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Under the microscope: Health and development claims in Africa & around the world

Did African travellers introduce the zika virus to Brazil? Probably not. The virus found in South America is the Asian strain. Would bathing in warm, salty water save you from Ebola? That claim made in 2014 was just a cruel hoax.

Has South Africa lost R700 billion to corruption since 1994? No. The calculation is wrong. Does Malawi have just 300 doctors for 16 million people? The numbers are wrong but not that far off the mark.

Did a doctor cure Charlie Sheen and the people of Comoros of HIV with ‘milk from goats which had arthritis’? Err, no. Not at all.

What all these claims – about topics relating to health and global development – have in common is that they have all been fact-checked; some of them by Africa Check, others by the Pulitzer Prize-winning US fact-checking website - our main partner in a new project we launched this year.

Potentially life-changing decisions based on health claims

When independent fact-checking started in the United States more than a decade ago, it was pretty much all about politics.

Fact-checking pioneers such as and Politifact focused on checking the accuracy of claims by leading politicians. And that was and is important work.

Today politics is still the main focus of most of the 96 fact-checking sites found to be active around the world in a recent study by the Duke Reporters' Lab.

But a quick glance at what is trending on social media or splashed across newspaper headlines tells another story. Across the world, millions of people hear claims made about everything from health “cures” to access to clean drinking water, and make potentially life-changing decisions on the basis of that.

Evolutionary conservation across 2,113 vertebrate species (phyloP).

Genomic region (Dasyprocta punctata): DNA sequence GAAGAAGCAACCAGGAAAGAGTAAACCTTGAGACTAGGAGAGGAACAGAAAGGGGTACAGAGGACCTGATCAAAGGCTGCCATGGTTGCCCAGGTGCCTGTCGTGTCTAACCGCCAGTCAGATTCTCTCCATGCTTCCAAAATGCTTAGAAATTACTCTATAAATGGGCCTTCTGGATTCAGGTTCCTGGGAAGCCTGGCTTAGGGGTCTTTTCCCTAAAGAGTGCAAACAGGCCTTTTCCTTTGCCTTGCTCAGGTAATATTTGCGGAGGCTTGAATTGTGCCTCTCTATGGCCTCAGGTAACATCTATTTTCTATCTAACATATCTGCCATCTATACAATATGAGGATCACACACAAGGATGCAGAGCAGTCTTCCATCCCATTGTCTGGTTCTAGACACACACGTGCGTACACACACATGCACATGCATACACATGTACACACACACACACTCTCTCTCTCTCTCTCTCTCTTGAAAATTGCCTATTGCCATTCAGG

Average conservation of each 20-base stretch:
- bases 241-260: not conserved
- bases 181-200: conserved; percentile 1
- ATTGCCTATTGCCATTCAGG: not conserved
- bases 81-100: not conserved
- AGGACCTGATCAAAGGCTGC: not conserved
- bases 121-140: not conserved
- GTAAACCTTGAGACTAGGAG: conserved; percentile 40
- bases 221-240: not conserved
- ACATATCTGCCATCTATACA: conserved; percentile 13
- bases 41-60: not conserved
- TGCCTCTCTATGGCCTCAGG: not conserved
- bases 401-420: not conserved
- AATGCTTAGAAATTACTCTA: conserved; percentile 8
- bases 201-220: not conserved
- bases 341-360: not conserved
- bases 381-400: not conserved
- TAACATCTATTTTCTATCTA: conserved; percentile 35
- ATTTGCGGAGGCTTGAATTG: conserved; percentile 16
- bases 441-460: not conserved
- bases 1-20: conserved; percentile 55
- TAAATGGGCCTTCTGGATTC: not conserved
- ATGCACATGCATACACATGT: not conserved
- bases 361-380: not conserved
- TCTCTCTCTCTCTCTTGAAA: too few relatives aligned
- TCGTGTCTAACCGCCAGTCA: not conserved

‘Facts remain vastly underreported’

Health and development have been a strong focus of Africa Check’s work since we launched our site in 2012. But from this year we will be doing a lot more fact-checking of these claims, and, partnering with other fact-checking sites around the world to do it.

The claim made in Brazil that Africans travelling to the 2014 World Cup had brought the zika virus in with them is a case in point. Our colleagues at the new Brazilian fact-checking site Lupa first drew our attention to it and we investigated and ran a report.

To showcase this and other such reports, we have set up two new pages - “Health Check” and “In Development" - where we will run the reports we and our partners produce. They will at the same time publish our reports on their sites - such as one about a South African hospital being the third largest in the world, that Politifact repurposed.

In a world where news travels so quickly, this matters. "The facts about global health and global development remain vastly underreported in America and across the Western world,” said PolitiFact executive director Aaron Sharockman, explaining why his site had got involved. “As we’ve seen with the Ebola outbreak in 2014, the stories or soundbites that do get reported or relayed are often inaccurate or misleading.”

No letting up on other topics

So what exactly will we be fact-checking? For our “Health Check” page we will investigate claims made in Africa and around the world on issues from supposed health cures to the prevalence of diseases, and the effect of health policies to standards of care.

As for “In Development”, we will focus on claims made in Africa and across the globe on a range of development topics from access to key services to levels of infrastructure development, economic growth, waste and corruption.

While we do this, we won’t be letting up on claims made about everything else - from crime to politics, urban forests to mermaids. It just means more reporting on health and development topics, and more reports for our readers from partner fact-checking sites around the world.  

Introducing a new ratings system

As we started this project, we made one more change to the site aimed at providing readers with a clearer understanding of our findings on the claims we investigate.

We have introduced a new system rating claims ranging from “correct” to  “mostly correct”, “unproven”, “misleading”, “exaggerated” or “downplayed” and finally “incorrect”.

Even with this system, we will continue as always provide you with a detailed explanation showing how we reached to that conclusion. They will now just come with a clear rating too.

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